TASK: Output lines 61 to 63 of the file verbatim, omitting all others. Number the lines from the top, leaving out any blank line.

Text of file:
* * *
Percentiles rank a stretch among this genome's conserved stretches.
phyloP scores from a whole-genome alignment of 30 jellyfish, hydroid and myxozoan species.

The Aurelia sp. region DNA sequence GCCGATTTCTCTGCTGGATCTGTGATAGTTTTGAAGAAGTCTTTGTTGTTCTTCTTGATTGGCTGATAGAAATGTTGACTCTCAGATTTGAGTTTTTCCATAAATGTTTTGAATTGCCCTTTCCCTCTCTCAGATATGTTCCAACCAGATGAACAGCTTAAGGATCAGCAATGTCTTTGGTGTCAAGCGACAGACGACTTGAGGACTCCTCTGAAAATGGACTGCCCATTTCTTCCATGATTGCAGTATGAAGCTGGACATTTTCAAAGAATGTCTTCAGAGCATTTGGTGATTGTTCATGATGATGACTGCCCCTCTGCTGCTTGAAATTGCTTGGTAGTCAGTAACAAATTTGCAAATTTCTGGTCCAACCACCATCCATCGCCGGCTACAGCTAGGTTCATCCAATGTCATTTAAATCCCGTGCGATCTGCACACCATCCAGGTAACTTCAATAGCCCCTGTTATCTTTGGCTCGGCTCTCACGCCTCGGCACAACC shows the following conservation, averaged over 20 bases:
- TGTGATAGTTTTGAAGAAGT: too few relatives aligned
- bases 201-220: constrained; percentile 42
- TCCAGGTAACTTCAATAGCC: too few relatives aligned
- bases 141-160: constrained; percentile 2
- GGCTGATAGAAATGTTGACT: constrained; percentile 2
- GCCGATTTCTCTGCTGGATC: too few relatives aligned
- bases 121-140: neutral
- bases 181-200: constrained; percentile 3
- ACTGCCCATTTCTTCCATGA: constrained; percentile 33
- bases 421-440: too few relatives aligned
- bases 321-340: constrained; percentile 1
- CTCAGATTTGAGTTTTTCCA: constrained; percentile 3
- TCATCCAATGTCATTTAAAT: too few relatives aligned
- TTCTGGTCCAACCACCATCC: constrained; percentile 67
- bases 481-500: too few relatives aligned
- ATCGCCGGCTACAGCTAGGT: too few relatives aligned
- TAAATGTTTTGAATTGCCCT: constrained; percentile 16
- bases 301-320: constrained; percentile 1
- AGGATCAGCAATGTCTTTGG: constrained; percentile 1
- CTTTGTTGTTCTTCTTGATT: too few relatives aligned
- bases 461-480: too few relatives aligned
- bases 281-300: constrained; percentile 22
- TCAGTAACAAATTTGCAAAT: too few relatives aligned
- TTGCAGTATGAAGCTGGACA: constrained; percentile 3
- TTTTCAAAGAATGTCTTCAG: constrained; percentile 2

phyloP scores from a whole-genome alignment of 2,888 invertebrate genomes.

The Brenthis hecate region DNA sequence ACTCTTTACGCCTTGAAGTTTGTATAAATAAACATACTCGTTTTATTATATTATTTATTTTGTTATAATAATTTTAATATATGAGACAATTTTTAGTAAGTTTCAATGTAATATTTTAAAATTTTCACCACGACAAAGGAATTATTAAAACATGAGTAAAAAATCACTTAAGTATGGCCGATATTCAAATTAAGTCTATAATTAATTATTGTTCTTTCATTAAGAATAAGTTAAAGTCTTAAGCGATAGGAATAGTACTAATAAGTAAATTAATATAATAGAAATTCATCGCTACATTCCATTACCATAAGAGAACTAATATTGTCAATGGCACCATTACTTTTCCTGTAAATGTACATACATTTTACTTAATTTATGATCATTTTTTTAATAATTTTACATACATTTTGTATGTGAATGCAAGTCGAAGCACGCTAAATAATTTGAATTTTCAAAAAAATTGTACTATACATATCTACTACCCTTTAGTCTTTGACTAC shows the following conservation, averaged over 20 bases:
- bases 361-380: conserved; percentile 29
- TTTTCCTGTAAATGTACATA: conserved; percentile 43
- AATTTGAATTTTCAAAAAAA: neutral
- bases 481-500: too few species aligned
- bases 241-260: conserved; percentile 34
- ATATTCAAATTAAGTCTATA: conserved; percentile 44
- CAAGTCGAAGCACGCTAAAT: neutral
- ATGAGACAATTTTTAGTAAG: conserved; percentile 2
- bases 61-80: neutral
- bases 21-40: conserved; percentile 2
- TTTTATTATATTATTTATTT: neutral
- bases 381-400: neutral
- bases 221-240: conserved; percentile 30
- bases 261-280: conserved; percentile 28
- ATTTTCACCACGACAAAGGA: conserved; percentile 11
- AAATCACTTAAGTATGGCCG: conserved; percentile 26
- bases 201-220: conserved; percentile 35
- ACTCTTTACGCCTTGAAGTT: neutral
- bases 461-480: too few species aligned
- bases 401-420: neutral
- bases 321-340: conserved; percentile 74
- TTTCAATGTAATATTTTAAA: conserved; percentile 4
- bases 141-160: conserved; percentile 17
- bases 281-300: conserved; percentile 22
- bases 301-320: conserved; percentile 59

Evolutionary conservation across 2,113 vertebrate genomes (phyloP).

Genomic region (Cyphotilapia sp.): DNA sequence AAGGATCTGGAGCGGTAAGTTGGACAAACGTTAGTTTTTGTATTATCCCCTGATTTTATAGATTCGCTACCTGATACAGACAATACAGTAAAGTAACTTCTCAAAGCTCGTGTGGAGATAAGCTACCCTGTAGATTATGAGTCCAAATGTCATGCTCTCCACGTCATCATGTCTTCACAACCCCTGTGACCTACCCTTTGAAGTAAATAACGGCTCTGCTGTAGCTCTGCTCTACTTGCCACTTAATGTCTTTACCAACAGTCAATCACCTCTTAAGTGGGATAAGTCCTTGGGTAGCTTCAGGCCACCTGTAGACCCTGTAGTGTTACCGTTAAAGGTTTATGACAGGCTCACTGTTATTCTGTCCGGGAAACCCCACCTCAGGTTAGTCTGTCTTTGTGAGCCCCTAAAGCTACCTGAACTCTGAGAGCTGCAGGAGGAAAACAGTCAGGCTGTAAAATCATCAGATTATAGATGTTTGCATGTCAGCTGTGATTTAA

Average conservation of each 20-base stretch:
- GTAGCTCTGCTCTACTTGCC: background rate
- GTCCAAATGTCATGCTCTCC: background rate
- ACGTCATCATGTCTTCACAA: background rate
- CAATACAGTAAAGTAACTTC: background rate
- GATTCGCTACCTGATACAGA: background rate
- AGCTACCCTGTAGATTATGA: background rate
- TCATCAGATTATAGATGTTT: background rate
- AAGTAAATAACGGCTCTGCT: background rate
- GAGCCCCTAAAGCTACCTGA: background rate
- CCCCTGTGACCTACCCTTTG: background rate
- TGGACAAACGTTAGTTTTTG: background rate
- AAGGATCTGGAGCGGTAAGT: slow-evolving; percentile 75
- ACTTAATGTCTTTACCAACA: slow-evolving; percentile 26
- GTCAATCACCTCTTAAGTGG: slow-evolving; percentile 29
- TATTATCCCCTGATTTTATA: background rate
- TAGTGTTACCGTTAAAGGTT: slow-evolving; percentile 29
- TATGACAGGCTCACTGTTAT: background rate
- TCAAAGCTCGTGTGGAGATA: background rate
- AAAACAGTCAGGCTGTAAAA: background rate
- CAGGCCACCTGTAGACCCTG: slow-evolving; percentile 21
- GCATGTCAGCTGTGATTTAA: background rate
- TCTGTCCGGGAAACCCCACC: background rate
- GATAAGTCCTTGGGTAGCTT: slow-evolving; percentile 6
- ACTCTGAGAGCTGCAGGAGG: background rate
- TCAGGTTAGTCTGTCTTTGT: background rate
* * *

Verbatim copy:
- ACGTCATCATGTCTTCACAA: background rate
- CAATACAGTAAAGTAACTTC: background rate
- GATTCGCTACCTGATACAGA: background rate